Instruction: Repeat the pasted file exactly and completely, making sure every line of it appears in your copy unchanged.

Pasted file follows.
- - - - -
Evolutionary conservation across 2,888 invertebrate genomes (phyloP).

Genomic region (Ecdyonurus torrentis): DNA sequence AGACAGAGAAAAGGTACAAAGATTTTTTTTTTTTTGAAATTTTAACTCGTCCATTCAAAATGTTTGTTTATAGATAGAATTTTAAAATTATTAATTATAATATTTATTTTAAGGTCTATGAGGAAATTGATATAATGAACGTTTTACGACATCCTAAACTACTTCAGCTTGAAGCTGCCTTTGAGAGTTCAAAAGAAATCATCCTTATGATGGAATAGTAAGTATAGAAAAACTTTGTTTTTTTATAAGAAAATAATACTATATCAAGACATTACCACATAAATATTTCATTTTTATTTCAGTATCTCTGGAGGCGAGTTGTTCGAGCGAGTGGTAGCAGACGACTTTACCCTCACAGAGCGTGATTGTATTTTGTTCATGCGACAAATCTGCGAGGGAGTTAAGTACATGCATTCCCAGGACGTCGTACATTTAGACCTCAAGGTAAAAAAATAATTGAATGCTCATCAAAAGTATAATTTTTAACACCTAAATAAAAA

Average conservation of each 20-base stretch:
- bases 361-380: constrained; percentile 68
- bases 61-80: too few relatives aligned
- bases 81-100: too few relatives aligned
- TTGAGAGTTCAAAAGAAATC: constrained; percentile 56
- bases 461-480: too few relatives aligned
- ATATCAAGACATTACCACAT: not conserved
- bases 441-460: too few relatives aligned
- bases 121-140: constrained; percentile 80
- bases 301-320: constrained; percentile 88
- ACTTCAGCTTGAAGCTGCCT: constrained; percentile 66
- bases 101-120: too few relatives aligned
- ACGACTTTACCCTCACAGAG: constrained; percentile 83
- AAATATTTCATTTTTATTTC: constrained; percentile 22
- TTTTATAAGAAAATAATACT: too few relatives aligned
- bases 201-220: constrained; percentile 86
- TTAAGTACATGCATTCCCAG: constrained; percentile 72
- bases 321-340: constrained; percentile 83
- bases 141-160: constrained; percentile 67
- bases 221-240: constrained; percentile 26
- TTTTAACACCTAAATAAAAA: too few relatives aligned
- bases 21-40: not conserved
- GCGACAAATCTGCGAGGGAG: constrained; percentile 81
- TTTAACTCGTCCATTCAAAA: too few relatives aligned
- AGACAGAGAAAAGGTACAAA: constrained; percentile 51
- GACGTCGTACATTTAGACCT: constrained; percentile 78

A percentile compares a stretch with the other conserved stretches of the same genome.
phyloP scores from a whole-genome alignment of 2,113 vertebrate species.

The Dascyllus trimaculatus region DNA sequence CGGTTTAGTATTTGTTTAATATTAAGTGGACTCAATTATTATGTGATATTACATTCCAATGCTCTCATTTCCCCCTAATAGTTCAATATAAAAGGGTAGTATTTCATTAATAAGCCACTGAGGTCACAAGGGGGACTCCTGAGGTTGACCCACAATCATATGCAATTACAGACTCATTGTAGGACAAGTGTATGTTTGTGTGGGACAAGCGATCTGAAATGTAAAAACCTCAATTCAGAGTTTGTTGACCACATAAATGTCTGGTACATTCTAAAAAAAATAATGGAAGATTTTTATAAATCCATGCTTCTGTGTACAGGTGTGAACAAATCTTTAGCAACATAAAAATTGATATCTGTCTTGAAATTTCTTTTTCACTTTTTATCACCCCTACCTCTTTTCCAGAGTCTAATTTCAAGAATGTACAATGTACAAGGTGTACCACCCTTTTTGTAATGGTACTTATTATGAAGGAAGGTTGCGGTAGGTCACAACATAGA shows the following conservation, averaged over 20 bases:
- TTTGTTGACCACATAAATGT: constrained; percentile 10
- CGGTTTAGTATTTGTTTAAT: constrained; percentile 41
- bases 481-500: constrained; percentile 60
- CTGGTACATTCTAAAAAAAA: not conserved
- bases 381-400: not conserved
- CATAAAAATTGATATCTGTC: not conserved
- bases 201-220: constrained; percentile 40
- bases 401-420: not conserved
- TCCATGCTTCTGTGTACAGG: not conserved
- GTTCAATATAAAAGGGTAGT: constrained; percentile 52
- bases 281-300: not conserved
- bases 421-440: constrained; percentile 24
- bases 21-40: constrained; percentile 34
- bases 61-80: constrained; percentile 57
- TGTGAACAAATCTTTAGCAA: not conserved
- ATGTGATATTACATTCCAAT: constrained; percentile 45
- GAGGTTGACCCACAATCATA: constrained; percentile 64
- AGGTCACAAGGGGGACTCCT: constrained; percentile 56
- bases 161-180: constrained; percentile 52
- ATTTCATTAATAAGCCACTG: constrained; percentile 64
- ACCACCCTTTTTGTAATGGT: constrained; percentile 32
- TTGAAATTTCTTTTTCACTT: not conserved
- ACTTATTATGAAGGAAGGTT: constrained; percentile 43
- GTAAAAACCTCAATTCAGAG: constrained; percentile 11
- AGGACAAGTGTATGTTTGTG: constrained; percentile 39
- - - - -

Evolutionary conservation across 2,888 invertebrate genomes (phyloP).

Genomic region (Ecdyonurus torrentis): DNA sequence AGACAGAGAAAAGGTACAAAGATTTTTTTTTTTTTGAAATTTTAACTCGTCCATTCAAAATGTTTGTTTATAGATAGAATTTTAAAATTATTAATTATAATATTTATTTTAAGGTCTATGAGGAAATTGATATAATGAACGTTTTACGACATCCTAAACTACTTCAGCTTGAAGCTGCCTTTGAGAGTTCAAAAGAAATCATCCTTATGATGGAATAGTAAGTATAGAAAAACTTTGTTTTTTTATAAGAAAATAATACTATATCAAGACATTACCACATAAATATTTCATTTTTATTTCAGTATCTCTGGAGGCGAGTTGTTCGAGCGAGTGGTAGCAGACGACTTTACCCTCACAGAGCGTGATTGTATTTTGTTCATGCGACAAATCTGCGAGGGAGTTAAGTACATGCATTCCCAGGACGTCGTACATTTAGACCTCAAGGTAAAAAAATAATTGAATGCTCATCAAAAGTATAATTTTTAACACCTAAATAAAAA

Average conservation of each 20-base stretch:
- bases 361-380: constrained; percentile 68
- bases 61-80: too few relatives aligned
- bases 81-100: too few relatives aligned
- TTGAGAGTTCAAAAGAAATC: constrained; percentile 56
- bases 461-480: too few relatives aligned
- ATATCAAGACATTACCACAT: not conserved
- bases 441-460: too few relatives aligned
- bases 121-140: constrained; percentile 80
- bases 301-320: constrained; percentile 88
- ACTTCAGCTTGAAGCTGCCT: constrained; percentile 66
- bases 101-120: too few relatives aligned
- ACGACTTTACCCTCACAGAG: constrained; percentile 83
- AAATATTTCATTTTTATTTC: constrained; percentile 22
- TTTTATAAGAAAATAATACT: too few relatives aligned
- bases 201-220: constrained; percentile 86
- TTAAGTACATGCATTCCCAG: constrained; percentile 72
- bases 321-340: constrained; percentile 83
- bases 141-160: constrained; percentile 67
- bases 221-240: constrained; percentile 26
- TTTTAACACCTAAATAAAAA: too few relatives aligned
- bases 21-40: not conserved
- GCGACAAATCTGCGAGGGAG: constrained; percentile 81
- TTTAACTCGTCCATTCAAAA: too few relatives aligned
- AGACAGAGAAAAGGTACAAA: constrained; percentile 51
- GACGTCGTACATTTAGACCT: constrained; percentile 78

A percentile compares a stretch with the other conserved stretches of the same genome.
phyloP scores from a whole-genome alignment of 2,113 vertebrate species.

The Dascyllus trimaculatus region DNA sequence CGGTTTAGTATTTGTTTAATATTAAGTGGACTCAATTATTATGTGATATTACATTCCAATGCTCTCATTTCCCCCTAATAGTTCAATATAAAAGGGTAGTATTTCATTAATAAGCCACTGAGGTCACAAGGGGGACTCCTGAGGTTGACCCACAATCATATGCAATTACAGACTCATTGTAGGACAAGTGTATGTTTGTGTGGGACAAGCGATCTGAAATGTAAAAACCTCAATTCAGAGTTTGTTGACCACATAAATGTCTGGTACATTCTAAAAAAAATAATGGAAGATTTTTATAAATCCATGCTTCTGTGTACAGGTGTGAACAAATCTTTAGCAACATAAAAATTGATATCTGTCTTGAAATTTCTTTTTCACTTTTTATCACCCCTACCTCTTTTCCAGAGTCTAATTTCAAGAATGTACAATGTACAAGGTGTACCACCCTTTTTGTAATGGTACTTATTATGAAGGAAGGTTGCGGTAGGTCACAACATAGA shows the following conservation, averaged over 20 bases:
- TTTGTTGACCACATAAATGT: constrained; percentile 10
- CGGTTTAGTATTTGTTTAAT: constrained; percentile 41
- bases 481-500: constrained; percentile 60
- CTGGTACATTCTAAAAAAAA: not conserved
- bases 381-400: not conserved
- CATAAAAATTGATATCTGTC: not conserved
- bases 201-220: constrained; percentile 40
- bases 401-420: not conserved
- TCCATGCTTCTGTGTACAGG: not conserved
- GTTCAATATAAAAGGGTAGT: constrained; percentile 52
- bases 281-300: not conserved
- bases 421-440: constrained; percentile 24
- bases 21-40: constrained; percentile 34
- bases 61-80: constrained; percentile 57
- TGTGAACAAATCTTTAGCAA: not conserved
- ATGTGATATTACATTCCAAT: constrained; percentile 45
- GAGGTTGACCCACAATCATA: constrained; percentile 64
- AGGTCACAAGGGGGACTCCT: constrained; percentile 56
- bases 161-180: constrained; percentile 52
- ATTTCATTAATAAGCCACTG: constrained; percentile 64
- ACCACCCTTTTTGTAATGGT: constrained; percentile 32
- TTGAAATTTCTTTTTCACTT: not conserved
- ACTTATTATGAAGGAAGGTT: constrained; percentile 43
- GTAAAAACCTCAATTCAGAG: constrained; percentile 11
- AGGACAAGTGTATGTTTGTG: constrained; percentile 39